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Toxic Client: Knowing and Avoiding Problem Customers Paperback – May 17, 2016
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- Item Weight : 9 ounces
- Paperback : 208 pages
- ISBN-10 : 1944194037
- ISBN-13 : 978-1944194031
- Dimensions : 6 x 0.7 x 8.9 inches
- Publisher : SuccessDNA (May 17, 2016)
- Language: : English
- Best Sellers Rank: #2,034,515 in Books (See Top 100 in Books)
- Customer Reviews:
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Garrett Sutton is a nationally acclaimed corporate attorney and expert who has coached, guided and helped entrepreneurs and investors to be successful for over 30 years. He has written many business books. In his latest one, Toxic Client-Knowing and Avoiding the Problem Customer, Sutton educates even the most naïve entrepreneur or business owner in the very definition of what a Toxic Client is, how to spot them and what to do about them from the beginning. Sutton disagrees with, “The customer is always right” approach. He disagrees, but suggest using professionalism to reasonably accommodate them to resolve the issue, however, if that doesn’t work, the customer is not to be catered to. They are moved to the Toxic Client category. There they are dealt with on different terms. He offers the reader many personal stories and case study details to equip them with all they need to confidently deal with a Toxic client. Dealing with them quickly and effectively will allow a business owner to concentrate instead on the “twenty percent of their good clients or customers who actually provide eighty percent of their revenues.” With practice, Sutton encourages the business owner, they can stay focused on this group and consistently avoid the client that will only drain them emotionally and financially.
Sutton’s advice includes listening and paying attention to that “still small voice, trusting one’s instincts, knowing that people lie, have mental health issues and get addicted to drugs and alcohol. Some people are narcissistic and just plain feel entitled to impose their exaggerated demands on others. These troubled customers are toxic and they need to be avoided or dismissed in professional ways. The author teaches his readers how to swiftly and effectively take control of the situation. Each chapter is expertly written and goes straight to the heart of the matter. This book is informative, compelling and an encouraging read for all types of business owners.
I recommend Toxic Client-Knowing and Avoiding the Problem Customer as a handy reference guide for any business owner or entrepreneur, especially new ones who may be “excited” and “somewhat unaware” of how fast the toxic customer can descend on a business and wreak havoc there. In addition, this book includes three Appendix’s: Appendix A, Mechanics’ Liens, Appendix B, Small Claims Court, and Appendix C, Collection Agencies. Each Appendix is a resource within itself and may be needed to deal with Toxic Clients. Attorney and author, Garrett Sutton can add Toxic-Client-Knowing and Avoiding the Problem Customer to his growing list of expert books designed to make business owners successful.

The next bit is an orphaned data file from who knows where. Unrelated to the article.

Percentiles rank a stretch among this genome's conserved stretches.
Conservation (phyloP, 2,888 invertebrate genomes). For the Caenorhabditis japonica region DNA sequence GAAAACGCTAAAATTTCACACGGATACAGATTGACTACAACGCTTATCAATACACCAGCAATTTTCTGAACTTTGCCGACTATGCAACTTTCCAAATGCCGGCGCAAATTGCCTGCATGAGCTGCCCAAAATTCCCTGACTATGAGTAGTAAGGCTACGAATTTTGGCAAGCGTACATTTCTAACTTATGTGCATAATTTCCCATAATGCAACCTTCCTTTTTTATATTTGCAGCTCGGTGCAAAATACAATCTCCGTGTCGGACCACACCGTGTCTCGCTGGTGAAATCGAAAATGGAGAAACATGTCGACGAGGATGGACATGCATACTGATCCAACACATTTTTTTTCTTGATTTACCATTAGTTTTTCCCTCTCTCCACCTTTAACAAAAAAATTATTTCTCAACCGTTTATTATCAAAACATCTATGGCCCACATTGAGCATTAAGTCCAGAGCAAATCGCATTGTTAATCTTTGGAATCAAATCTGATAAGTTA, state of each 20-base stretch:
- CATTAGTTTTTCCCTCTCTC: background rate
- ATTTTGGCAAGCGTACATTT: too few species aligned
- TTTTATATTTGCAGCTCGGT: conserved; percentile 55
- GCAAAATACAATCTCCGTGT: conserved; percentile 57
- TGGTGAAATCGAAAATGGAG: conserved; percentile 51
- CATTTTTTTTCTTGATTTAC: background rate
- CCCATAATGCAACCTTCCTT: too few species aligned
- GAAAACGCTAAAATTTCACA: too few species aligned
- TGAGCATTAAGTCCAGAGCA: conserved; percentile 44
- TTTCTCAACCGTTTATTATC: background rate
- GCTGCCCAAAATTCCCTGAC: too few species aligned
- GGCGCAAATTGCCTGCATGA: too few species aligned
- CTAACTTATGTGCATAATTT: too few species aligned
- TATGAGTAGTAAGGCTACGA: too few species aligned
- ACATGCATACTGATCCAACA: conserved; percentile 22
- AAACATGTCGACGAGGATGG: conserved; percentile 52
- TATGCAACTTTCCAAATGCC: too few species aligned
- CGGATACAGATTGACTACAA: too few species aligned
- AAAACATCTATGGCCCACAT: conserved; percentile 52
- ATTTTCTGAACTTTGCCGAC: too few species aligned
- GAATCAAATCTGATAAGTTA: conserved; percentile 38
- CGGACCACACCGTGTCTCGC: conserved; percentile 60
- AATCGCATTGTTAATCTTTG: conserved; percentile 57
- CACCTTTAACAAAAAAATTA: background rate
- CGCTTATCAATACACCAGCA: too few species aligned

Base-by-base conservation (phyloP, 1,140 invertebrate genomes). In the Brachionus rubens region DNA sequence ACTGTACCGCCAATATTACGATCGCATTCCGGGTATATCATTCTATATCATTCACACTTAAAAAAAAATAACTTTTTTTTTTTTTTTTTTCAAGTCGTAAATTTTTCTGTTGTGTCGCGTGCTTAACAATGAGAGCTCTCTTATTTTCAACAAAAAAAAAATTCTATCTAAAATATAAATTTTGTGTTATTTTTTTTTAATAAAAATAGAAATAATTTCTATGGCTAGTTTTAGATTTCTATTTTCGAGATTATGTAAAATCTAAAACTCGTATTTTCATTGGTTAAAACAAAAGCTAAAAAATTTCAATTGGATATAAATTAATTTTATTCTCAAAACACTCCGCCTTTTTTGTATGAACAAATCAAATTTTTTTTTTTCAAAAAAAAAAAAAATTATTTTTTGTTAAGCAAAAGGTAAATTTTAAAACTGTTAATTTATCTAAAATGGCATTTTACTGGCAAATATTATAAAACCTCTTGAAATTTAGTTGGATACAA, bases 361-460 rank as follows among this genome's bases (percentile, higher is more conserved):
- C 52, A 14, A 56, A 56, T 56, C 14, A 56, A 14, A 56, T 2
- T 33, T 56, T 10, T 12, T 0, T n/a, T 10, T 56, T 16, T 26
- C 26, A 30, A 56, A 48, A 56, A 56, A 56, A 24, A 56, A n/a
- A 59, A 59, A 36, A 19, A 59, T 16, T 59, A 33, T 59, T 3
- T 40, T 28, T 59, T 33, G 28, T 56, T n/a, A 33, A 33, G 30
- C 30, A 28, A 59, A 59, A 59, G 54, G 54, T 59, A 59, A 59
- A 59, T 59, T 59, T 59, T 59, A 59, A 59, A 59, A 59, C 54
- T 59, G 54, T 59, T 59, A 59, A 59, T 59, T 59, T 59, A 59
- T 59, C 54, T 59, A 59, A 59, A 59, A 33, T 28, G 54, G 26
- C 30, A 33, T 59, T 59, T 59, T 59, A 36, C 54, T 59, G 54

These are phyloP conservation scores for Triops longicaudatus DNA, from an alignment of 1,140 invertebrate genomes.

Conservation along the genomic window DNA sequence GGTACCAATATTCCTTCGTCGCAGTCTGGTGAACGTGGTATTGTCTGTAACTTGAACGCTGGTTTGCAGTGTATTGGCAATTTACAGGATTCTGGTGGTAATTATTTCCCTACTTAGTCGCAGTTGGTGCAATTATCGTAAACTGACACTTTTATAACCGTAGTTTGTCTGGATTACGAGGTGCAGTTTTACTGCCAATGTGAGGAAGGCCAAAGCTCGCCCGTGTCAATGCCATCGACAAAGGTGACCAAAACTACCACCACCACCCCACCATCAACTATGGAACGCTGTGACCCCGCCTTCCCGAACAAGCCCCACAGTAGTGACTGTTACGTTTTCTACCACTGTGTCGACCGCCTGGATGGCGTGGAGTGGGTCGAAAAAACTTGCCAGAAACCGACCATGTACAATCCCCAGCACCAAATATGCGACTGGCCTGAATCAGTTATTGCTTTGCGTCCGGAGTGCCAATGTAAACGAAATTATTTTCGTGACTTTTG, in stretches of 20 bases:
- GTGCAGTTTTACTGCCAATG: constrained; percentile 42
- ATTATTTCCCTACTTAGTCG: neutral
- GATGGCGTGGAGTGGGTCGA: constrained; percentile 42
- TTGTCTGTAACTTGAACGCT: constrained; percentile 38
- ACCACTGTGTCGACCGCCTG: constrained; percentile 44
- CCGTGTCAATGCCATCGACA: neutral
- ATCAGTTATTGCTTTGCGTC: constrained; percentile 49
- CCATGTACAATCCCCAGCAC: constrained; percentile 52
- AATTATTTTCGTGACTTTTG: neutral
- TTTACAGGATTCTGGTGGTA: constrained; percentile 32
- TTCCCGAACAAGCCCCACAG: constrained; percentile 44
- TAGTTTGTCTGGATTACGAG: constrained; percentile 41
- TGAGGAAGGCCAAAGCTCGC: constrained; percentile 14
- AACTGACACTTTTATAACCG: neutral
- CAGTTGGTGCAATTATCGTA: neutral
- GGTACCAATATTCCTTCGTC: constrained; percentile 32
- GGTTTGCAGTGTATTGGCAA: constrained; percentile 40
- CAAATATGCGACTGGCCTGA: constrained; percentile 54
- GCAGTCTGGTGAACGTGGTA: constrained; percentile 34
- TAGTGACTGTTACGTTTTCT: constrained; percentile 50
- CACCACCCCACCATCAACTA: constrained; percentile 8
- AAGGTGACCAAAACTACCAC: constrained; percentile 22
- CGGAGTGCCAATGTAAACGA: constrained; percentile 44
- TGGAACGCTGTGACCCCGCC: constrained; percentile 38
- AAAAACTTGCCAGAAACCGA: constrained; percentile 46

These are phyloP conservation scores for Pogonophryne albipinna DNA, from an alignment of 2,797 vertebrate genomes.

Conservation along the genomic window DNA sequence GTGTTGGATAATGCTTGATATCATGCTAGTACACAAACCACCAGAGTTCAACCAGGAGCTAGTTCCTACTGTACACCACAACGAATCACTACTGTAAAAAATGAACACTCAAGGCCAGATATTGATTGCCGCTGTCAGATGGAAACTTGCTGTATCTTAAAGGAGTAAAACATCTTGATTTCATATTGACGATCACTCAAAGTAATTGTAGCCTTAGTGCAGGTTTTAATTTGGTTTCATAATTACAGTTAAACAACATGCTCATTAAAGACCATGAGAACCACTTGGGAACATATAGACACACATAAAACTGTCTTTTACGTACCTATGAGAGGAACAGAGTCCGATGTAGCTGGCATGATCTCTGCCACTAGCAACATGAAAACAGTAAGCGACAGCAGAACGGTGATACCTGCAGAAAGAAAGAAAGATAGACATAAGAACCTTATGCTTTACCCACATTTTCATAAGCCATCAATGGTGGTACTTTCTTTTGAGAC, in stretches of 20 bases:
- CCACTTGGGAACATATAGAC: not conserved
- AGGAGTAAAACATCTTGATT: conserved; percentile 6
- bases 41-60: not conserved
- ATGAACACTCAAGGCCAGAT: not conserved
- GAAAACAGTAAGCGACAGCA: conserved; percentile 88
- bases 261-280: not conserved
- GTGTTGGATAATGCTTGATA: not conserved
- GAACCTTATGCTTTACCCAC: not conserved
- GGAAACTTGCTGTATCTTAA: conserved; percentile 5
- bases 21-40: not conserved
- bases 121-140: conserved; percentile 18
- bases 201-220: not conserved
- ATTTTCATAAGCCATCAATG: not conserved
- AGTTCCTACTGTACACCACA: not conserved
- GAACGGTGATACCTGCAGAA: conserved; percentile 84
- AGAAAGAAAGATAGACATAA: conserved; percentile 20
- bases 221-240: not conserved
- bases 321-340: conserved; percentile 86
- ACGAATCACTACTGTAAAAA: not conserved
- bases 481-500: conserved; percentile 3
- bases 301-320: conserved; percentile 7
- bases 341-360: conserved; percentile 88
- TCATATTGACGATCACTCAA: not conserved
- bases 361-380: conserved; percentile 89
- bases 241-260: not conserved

Sutton presents the perfect guide for those in the business arena. While targeting business owners, his narrative also meets the needs of employees who are most often toxic clients' first contact. Sutton's relaxed writing style is inviting and warm, resembling a fireside chat. In addition, Sutton provides an attractive layout of chapter topics that include quote openers, instructions, cases, and lessons. Chapter topics either feature a skill business people need to attain when addressing toxic clients, or a list of common personality toxic client traits. Instructions cover chapter topics and vary in length. The best and bulkiest portion of the chapters is the cases, which keep to a storytelling format. These cases reflect human-interest tales—stories from individuals who come from the school of hard knocks. And to make sure his readers retain highlights from the cases, Sutton punctuates his chapters with catchy maxim-like lessons.
High on the chart of skill levels is active listening. Sutton opens his first chapter on this vital topic, which sets the tone for Sutton's book. A capsule summary of this vital topic is captured in lesson #1, "if you listen well, the Toxic Client will tell you everything you need to know." After covering cases focused on a personal trainer and a CPA, Sutton provides four essential points, which he constantly incorporates throughout the remaining cases:
1. Listen to what is said.
2. Interpret what is said.
3. Evaluate what is said.
4. Respond to what is said.
Beyond active listening skills, Sutton covers topics such as anger, lying, instincts, mental health, drugs and alcohol, freeloaders, and entitlement—just to name a few. Sutton addresses subject matter that is often uncomfortable to face, but because of toxic client's colorful array of attitudes, the best advice is to be aware of the signs so as not to be duped. And what better way to identify those signs than to examine work situations. Sutton's case collection covers sixteen scenarios that display the many facets of business life. Good examples include stories on dermatologists, a financial planner, a landscaper, a tourist shop owner, and a graphic designer.
Bringing his well-rounded book to a satisfying close, Sutton takes into account significant and handy resources for his business-minded readers. Placing them into three convenient appendices, appendix A covers Mechanics’ Liens, which is intended for contractors and tradesmen, appendix B explains small claims court, and appendix C deals with collection agencies.
Offering common themes set to human-interest stories, Toxic Client is insightful and highly educational, and has wide audience appeal.
Originally from Hollywood Book Reviews
Anita Lock, Book Reviewer